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2009-08-06 digital edition

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2009-08-06 / School

Significant Progress on State Schools

by Stephen E. Ogden (R-Bryan) Chairman, Senate Finance Committee

For nearly 100 years, Texas has accepted the responsibility of caring for some of our most vulnerable citizens in state-run residential facilities. Over 4,800 Texans with mental retardation, many of whom have additional diagnoses, trust their lives and care to these institutions. As the 81st Legislature opened in January 2009, however, the system was in serious trouble.

The U.S. Department of Justice was investigating several allegations of abuse and neglect. Advocacy groups were demanding closure, preferring state-supported independent-living or home-based care options. Videotape surfaced in which residents were goaded into punching and kicking matches for the perverse entertainment of the staff. The Governor had declared state schools a legislative emergency. What a mess!

While drafting the state budget, I worked on this issue with the Texas Department of Aging and Disability Services (DADS), advocacy groups and families, and the lieutenant governor, members of the senate, and their staffs. When we introduced the Senate Bill 1, it included a special provision known as Rider 48 related to reform of the state schools and expansion of other services for those with mental retardation and related disabilities.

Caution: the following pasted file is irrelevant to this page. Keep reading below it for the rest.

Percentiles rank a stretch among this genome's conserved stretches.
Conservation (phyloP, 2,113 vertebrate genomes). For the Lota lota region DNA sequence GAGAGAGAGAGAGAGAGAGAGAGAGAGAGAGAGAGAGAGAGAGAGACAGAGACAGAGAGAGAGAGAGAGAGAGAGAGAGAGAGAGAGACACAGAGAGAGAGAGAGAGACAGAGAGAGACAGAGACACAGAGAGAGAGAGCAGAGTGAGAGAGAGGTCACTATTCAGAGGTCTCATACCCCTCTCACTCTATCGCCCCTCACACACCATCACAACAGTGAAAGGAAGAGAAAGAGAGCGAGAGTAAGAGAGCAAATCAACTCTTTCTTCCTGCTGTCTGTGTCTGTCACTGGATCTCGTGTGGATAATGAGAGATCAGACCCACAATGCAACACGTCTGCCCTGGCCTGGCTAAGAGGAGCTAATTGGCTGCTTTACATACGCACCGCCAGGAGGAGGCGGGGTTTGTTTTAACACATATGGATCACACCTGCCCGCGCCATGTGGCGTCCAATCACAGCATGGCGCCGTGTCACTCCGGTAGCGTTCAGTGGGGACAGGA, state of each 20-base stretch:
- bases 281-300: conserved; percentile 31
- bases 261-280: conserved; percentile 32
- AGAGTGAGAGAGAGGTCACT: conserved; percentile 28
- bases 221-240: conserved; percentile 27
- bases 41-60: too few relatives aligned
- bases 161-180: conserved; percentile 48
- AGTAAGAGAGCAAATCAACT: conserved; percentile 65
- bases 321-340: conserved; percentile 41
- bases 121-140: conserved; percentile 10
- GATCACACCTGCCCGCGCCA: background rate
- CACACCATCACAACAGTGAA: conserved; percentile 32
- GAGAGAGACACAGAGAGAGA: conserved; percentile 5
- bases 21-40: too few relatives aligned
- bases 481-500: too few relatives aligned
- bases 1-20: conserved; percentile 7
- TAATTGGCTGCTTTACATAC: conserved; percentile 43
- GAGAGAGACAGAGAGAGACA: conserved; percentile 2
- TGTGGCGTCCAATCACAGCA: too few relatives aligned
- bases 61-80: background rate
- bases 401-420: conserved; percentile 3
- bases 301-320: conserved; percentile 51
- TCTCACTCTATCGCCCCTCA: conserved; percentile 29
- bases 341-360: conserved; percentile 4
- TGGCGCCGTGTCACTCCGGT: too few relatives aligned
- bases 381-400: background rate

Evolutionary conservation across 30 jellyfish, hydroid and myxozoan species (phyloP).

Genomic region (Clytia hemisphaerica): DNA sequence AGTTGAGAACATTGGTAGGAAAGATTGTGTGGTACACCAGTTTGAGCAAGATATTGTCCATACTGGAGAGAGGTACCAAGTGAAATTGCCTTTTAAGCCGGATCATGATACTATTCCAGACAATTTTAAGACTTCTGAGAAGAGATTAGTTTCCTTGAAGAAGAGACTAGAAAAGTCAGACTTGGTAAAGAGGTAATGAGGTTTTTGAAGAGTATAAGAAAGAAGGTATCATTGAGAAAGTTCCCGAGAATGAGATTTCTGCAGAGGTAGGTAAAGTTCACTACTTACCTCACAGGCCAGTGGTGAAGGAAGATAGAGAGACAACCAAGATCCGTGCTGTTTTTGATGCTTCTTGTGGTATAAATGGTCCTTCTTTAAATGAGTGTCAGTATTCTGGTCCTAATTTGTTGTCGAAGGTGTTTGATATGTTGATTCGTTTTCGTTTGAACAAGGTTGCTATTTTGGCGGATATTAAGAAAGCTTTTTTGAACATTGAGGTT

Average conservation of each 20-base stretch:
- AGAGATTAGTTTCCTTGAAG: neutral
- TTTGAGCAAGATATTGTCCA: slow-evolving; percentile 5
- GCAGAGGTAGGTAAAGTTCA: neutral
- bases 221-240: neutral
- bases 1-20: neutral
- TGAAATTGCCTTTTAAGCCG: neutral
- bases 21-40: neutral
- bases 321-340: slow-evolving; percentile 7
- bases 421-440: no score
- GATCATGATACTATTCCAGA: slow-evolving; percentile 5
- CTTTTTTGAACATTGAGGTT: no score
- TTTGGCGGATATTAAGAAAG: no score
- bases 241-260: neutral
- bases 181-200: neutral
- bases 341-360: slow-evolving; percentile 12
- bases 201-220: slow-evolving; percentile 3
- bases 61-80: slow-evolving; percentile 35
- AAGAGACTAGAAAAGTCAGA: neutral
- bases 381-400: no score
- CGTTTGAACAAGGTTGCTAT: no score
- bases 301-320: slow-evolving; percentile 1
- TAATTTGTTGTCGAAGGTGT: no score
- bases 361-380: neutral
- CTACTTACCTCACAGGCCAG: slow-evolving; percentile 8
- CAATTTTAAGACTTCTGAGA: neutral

Rider 48 has now become law. It makes a major investment in improving state school care while increasing the availability of home and community-based services. Over the next biennium, state school funding grows by 10% to $1.145 billion and community-based services funding by 50% to $1.538 billion.

With Rider 48, the state is required to provide comprehensive care in local communities for thousands of Texans with mental retardation, intellectual disabilities, and developmental disabilities. This will provide much more support for individuals and families who need help, but don't want placement in a state school.

The state is also required to reduce the number of residents at the state schools to optimize their treatment without forcing anyone who wants to be there to leave. There is no plan to close the state schools; in fact, Rider 48 specifically states that DADS will not close facilities. Our goal is to develop a better system of institutional care with fewer patients, more staff, and better funding.

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